GOP sees looming 2012 elections as key to blocking climate rules

Republicans are banking on the looming 2012 election to provide a political boost for their efforts to undercut the Environmental Protection Agency's pending climate change rules this year.

While a bill blocking EPA’s climate authority is likely to pass the House, the legislation faces an uphill battle in the Democrat-controlled Senate, as well as a potential veto from President Obama.

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Still, Republicans are planning to push forward with the legislation, hoping the threat of the 2012 elections will yield support from vulnerable Democrats in states that will be most affected by EPA rules. Even if the bill ultimately fails to become law, Republicans will attempt to force a vote on the issue in order to get Democrats on the record in anticipation of next year’s election.

“This is going to be a year to shape legislation in terms of the presidential race in 2012,” a Senate Republican aide involved with efforts to block EPA climate rules said, arguing that fears of repercussions back home might convince fence-sitting lawmakers to support the bill.

Republican plans to block efforts by the Obama EPA to regulate greenhouse-gas emissions are quickly coming into focus. House Republicans, with House Energy and Commerce Committee Chairman Fred Upton (R-Mich.) at the helm, will outline a plan to permanently block the agency’s upcoming climate rules in the coming weeks, and Sen. John Barrasso (R-Wyo.) will introduce similar legislation Monday.

"We're going to try to pass what we think is right out of the House. We're going to make every effort that we can do to get it through the Senate," Rep. Ed Whitfield (R-Ky.), who chairs a key House Energy subcommittee and is playing a major role in efforts to block EPA climate rules, told The Hill recently. "And if the president vetoes it, then one thing that's going to do is elevate these issues for the 2012 presidential election."

In order to improve the chances the Senate passes the legislation, staff for key Republicans lawmakers in both the House and Senate are working together closely on strategy.

The Republican Senate aide said House lawmakers will work to pass their legislation first, with an eye toward finding some support among Democrats.

“An Upton-led bill supported by members in the Senate could gain some real momentum,” the aide said. “Having strong bipartisan support in the House would help in the Senate.”

The aide said Republicans are working behind-the-scenes to identify Democrats who could support the bill to preempt EPA’s climate authority.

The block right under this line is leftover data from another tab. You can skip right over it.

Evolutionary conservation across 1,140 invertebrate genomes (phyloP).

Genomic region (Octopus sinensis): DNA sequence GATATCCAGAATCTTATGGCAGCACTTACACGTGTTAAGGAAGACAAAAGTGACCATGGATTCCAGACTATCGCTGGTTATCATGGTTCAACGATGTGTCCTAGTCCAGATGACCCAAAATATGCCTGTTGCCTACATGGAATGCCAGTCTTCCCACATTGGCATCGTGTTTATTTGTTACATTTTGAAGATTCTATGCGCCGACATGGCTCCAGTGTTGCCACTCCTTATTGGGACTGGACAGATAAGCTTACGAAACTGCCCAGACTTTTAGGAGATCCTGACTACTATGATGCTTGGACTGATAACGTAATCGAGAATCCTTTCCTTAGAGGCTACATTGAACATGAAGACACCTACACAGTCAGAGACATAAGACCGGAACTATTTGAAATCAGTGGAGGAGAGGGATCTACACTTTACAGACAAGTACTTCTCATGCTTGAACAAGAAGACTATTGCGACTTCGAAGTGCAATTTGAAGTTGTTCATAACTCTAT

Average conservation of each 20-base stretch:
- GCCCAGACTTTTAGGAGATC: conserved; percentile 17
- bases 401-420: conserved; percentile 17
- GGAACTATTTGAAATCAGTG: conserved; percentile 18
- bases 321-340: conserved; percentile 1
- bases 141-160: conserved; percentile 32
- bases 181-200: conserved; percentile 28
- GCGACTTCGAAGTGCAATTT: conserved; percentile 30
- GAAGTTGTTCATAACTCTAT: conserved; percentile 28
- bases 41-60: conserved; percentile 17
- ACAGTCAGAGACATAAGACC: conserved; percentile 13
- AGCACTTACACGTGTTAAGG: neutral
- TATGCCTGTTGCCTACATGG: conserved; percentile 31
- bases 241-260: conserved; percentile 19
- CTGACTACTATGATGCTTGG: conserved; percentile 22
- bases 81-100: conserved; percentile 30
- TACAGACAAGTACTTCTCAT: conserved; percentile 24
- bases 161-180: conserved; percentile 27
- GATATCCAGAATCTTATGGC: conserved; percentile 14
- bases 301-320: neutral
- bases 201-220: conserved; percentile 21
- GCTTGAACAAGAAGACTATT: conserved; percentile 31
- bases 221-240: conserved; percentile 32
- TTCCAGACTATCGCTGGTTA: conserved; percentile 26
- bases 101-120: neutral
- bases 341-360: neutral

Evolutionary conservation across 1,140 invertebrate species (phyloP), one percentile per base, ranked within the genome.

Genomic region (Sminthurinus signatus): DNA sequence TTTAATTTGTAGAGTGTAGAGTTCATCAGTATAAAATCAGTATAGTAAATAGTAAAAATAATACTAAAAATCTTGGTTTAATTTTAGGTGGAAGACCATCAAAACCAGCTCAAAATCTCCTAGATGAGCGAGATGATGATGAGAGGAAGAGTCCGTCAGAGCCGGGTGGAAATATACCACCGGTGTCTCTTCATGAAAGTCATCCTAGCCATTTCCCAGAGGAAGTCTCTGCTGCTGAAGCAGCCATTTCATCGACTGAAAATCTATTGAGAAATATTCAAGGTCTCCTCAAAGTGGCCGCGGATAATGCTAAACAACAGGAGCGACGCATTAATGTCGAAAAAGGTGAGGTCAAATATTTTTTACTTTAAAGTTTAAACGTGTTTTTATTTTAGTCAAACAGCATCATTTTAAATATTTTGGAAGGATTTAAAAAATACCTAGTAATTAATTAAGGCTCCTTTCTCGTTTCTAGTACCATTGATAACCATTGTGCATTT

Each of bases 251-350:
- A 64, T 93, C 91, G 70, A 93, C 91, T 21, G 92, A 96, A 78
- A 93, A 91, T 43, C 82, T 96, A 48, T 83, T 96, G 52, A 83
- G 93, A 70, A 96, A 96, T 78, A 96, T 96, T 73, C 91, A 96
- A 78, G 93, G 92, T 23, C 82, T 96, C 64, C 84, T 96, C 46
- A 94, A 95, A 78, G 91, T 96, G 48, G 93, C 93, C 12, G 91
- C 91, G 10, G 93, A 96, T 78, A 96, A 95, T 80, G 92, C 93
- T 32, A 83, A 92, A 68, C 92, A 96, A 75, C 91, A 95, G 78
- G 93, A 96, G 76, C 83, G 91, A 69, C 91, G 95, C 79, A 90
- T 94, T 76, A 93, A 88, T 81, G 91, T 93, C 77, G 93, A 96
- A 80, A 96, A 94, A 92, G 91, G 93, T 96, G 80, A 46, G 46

“We know we have Democrats in the Senate that want to do something, and there will be even more of a desire to get something done early, as opposed to debating it near the election,” the aide said.

But so far, there is little indication Democrats like Sen. Jay Rockefeller (D-W.Va.), who support a two-year delay in EPA climate rules, would vote in favor of legislation to permanently block the agency’s authority. Rockefeller told reporters Tuesday in the Capitol that he does not support such legislation.

Rockefeller will soon reintroduce his legislation delaying EPA’s authority to regulate greenhouse-gas emissions for two years.

“We will likely move on it shortly,” Rockefeller spokesman Vincent Morris said.

But another looming question is whether Republicans will support his bill or Barrasso’s. So far, it’s unclear where Sen. Lisa Murkowski’s (R-Alaska) support will fall. Murkowski tried and failed to pass similar legislation last year. Murkowski’s spokesman, Robert Dillon, told The Hill on Friday it’s “too early to say” whether the senator will support Barrasso’s bill.

Barrasso will introduce his legislation Monday and Sen. James Inhofe (R-Okla.) will co-sponsor the bill. Emily Lawrimore, a Barrasso spokeswoman, said there will be other co-sponsors, but she declined to name them.

Lawrimore said Barrasso hopes to move the legislation through the Senate Environment and Public Works Committee.

“If it doesn’t progress in the committee, there are other legislative options,” she said.

Republicans are also mulling ways to overcome a veto from Obama. Another Republican aide closely involved in efforts to block EPA's climate authority said attaching such a proposal to must-pass legislation like a spending bill is one way of circumventing a veto threat.

Republicans will also continue to cast bills to block EPA's climate rules as essential for preventing further damage to the economy.

"If the president wants to go against a majority of Congress and veto legislation to protect the economy, that’s his option," the aide said.